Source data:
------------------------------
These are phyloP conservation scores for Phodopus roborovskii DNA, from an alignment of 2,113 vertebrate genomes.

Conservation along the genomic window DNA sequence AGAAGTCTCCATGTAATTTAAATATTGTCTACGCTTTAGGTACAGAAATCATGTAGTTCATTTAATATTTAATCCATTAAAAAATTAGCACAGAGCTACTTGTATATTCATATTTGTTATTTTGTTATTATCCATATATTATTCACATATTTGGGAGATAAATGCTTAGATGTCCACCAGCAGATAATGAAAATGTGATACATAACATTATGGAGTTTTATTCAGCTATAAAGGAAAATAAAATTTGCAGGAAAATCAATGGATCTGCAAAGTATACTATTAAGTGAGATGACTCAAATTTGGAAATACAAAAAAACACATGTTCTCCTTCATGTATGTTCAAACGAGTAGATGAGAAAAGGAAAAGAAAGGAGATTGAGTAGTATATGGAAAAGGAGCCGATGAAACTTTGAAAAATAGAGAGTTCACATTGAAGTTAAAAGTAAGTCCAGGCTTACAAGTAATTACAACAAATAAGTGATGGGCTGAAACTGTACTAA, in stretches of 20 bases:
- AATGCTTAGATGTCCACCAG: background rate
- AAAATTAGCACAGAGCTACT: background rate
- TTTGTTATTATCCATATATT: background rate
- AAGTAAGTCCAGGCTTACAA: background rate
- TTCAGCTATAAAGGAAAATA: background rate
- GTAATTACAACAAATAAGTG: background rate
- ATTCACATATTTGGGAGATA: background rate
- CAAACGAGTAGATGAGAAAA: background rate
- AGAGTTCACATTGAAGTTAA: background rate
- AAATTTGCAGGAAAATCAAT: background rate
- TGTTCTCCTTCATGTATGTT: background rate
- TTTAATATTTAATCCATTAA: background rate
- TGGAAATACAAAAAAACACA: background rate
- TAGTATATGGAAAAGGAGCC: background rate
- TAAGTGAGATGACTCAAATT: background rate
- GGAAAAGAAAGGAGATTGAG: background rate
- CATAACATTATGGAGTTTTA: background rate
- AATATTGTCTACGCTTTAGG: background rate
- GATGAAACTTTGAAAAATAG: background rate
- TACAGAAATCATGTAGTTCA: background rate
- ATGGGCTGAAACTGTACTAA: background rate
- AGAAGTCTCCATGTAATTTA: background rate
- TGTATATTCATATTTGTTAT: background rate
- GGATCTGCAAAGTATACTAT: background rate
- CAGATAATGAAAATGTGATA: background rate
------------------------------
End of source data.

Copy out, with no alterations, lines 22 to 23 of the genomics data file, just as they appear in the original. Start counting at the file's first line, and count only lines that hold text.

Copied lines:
- TACAGAAATCATGTAGTTCA: background rate
- ATGGGCTGAAACTGTACTAA: background rate